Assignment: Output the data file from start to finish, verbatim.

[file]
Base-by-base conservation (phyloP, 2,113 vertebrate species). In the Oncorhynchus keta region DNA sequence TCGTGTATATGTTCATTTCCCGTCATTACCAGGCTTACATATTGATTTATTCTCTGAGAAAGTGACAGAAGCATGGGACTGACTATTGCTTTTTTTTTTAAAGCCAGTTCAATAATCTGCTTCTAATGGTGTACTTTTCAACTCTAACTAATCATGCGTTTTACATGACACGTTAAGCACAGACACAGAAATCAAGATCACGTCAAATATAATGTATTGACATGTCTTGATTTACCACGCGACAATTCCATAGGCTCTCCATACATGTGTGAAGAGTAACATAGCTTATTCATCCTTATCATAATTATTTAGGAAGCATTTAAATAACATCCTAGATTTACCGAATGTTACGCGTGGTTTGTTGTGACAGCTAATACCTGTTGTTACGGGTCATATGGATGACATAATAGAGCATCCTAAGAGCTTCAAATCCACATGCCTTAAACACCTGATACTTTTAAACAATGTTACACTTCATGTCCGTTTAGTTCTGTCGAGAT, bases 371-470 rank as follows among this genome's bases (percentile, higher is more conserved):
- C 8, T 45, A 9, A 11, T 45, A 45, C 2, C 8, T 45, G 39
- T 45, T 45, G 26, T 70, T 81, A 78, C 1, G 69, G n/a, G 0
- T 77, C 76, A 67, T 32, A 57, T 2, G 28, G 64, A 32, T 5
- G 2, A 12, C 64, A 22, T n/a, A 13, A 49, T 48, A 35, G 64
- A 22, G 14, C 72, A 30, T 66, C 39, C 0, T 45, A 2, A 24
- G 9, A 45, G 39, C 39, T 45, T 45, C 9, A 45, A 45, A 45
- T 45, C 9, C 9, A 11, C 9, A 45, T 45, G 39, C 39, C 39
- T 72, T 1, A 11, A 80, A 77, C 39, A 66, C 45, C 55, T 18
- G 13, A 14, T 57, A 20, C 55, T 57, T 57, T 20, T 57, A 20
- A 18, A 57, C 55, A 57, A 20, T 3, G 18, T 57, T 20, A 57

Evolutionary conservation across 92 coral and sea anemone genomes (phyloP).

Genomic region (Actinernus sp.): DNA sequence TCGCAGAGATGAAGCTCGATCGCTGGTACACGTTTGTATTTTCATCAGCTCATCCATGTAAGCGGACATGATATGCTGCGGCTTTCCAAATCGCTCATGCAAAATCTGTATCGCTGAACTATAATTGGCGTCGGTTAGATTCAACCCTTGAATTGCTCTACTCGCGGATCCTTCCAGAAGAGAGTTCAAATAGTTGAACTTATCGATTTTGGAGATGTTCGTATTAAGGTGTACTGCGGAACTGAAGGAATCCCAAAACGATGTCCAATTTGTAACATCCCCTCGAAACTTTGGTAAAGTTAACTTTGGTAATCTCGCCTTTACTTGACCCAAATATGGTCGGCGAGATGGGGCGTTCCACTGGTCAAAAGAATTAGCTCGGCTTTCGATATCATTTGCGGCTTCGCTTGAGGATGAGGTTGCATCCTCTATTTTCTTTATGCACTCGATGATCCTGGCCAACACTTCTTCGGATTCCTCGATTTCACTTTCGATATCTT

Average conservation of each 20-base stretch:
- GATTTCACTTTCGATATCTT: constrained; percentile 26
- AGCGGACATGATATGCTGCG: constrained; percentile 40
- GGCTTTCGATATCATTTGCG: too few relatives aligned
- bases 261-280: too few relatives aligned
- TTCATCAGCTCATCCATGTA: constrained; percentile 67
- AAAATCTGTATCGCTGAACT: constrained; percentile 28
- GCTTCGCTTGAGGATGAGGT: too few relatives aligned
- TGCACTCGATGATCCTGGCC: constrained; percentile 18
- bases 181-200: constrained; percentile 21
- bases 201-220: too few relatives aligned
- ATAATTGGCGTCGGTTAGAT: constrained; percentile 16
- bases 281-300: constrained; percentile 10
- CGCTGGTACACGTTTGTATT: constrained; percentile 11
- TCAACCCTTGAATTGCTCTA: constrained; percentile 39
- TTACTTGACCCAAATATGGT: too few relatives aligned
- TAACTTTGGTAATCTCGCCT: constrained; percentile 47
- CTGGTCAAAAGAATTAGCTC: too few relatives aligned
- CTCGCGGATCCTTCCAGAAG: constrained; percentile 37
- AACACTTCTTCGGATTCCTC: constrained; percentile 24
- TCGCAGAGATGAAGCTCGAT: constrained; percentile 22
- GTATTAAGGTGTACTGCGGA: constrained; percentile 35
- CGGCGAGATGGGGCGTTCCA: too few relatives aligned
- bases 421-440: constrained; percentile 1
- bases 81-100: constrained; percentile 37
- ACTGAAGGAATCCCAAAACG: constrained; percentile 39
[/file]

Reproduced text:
Base-by-base conservation (phyloP, 2,113 vertebrate species). In the Oncorhynchus keta region DNA sequence TCGTGTATATGTTCATTTCCCGTCATTACCAGGCTTACATATTGATTTATTCTCTGAGAAAGTGACAGAAGCATGGGACTGACTATTGCTTTTTTTTTTAAAGCCAGTTCAATAATCTGCTTCTAATGGTGTACTTTTCAACTCTAACTAATCATGCGTTTTACATGACACGTTAAGCACAGACACAGAAATCAAGATCACGTCAAATATAATGTATTGACATGTCTTGATTTACCACGCGACAATTCCATAGGCTCTCCATACATGTGTGAAGAGTAACATAGCTTATTCATCCTTATCATAATTATTTAGGAAGCATTTAAATAACATCCTAGATTTACCGAATGTTACGCGTGGTTTGTTGTGACAGCTAATACCTGTTGTTACGGGTCATATGGATGACATAATAGAGCATCCTAAGAGCTTCAAATCCACATGCCTTAAACACCTGATACTTTTAAACAATGTTACACTTCATGTCCGTTTAGTTCTGTCGAGAT, bases 371-470 rank as follows among this genome's bases (percentile, higher is more conserved):
- C 8, T 45, A 9, A 11, T 45, A 45, C 2, C 8, T 45, G 39
- T 45, T 45, G 26, T 70, T 81, A 78, C 1, G 69, G n/a, G 0
- T 77, C 76, A 67, T 32, A 57, T 2, G 28, G 64, A 32, T 5
- G 2, A 12, C 64, A 22, T n/a, A 13, A 49, T 48, A 35, G 64
- A 22, G 14, C 72, A 30, T 66, C 39, C 0, T 45, A 2, A 24
- G 9, A 45, G 39, C 39, T 45, T 45, C 9, A 45, A 45, A 45
- T 45, C 9, C 9, A 11, C 9, A 45, T 45, G 39, C 39, C 39
- T 72, T 1, A 11, A 80, A 77, C 39, A 66, C 45, C 55, T 18
- G 13, A 14, T 57, A 20, C 55, T 57, T 57, T 20, T 57, A 20
- A 18, A 57, C 55, A 57, A 20, T 3, G 18, T 57, T 20, A 57

Evolutionary conservation across 92 coral and sea anemone genomes (phyloP).

Genomic region (Actinernus sp.): DNA sequence TCGCAGAGATGAAGCTCGATCGCTGGTACACGTTTGTATTTTCATCAGCTCATCCATGTAAGCGGACATGATATGCTGCGGCTTTCCAAATCGCTCATGCAAAATCTGTATCGCTGAACTATAATTGGCGTCGGTTAGATTCAACCCTTGAATTGCTCTACTCGCGGATCCTTCCAGAAGAGAGTTCAAATAGTTGAACTTATCGATTTTGGAGATGTTCGTATTAAGGTGTACTGCGGAACTGAAGGAATCCCAAAACGATGTCCAATTTGTAACATCCCCTCGAAACTTTGGTAAAGTTAACTTTGGTAATCTCGCCTTTACTTGACCCAAATATGGTCGGCGAGATGGGGCGTTCCACTGGTCAAAAGAATTAGCTCGGCTTTCGATATCATTTGCGGCTTCGCTTGAGGATGAGGTTGCATCCTCTATTTTCTTTATGCACTCGATGATCCTGGCCAACACTTCTTCGGATTCCTCGATTTCACTTTCGATATCTT

Average conservation of each 20-base stretch:
- GATTTCACTTTCGATATCTT: constrained; percentile 26
- AGCGGACATGATATGCTGCG: constrained; percentile 40
- GGCTTTCGATATCATTTGCG: too few relatives aligned
- bases 261-280: too few relatives aligned
- TTCATCAGCTCATCCATGTA: constrained; percentile 67
- AAAATCTGTATCGCTGAACT: constrained; percentile 28
- GCTTCGCTTGAGGATGAGGT: too few relatives aligned
- TGCACTCGATGATCCTGGCC: constrained; percentile 18
- bases 181-200: constrained; percentile 21
- bases 201-220: too few relatives aligned
- ATAATTGGCGTCGGTTAGAT: constrained; percentile 16
- bases 281-300: constrained; percentile 10
- CGCTGGTACACGTTTGTATT: constrained; percentile 11
- TCAACCCTTGAATTGCTCTA: constrained; percentile 39
- TTACTTGACCCAAATATGGT: too few relatives aligned
- TAACTTTGGTAATCTCGCCT: constrained; percentile 47
- CTGGTCAAAAGAATTAGCTC: too few relatives aligned
- CTCGCGGATCCTTCCAGAAG: constrained; percentile 37
- AACACTTCTTCGGATTCCTC: constrained; percentile 24
- TCGCAGAGATGAAGCTCGAT: constrained; percentile 22
- GTATTAAGGTGTACTGCGGA: constrained; percentile 35
- CGGCGAGATGGGGCGTTCCA: too few relatives aligned
- bases 421-440: constrained; percentile 1
- bases 81-100: constrained; percentile 37
- ACTGAAGGAATCCCAAAACG: constrained; percentile 39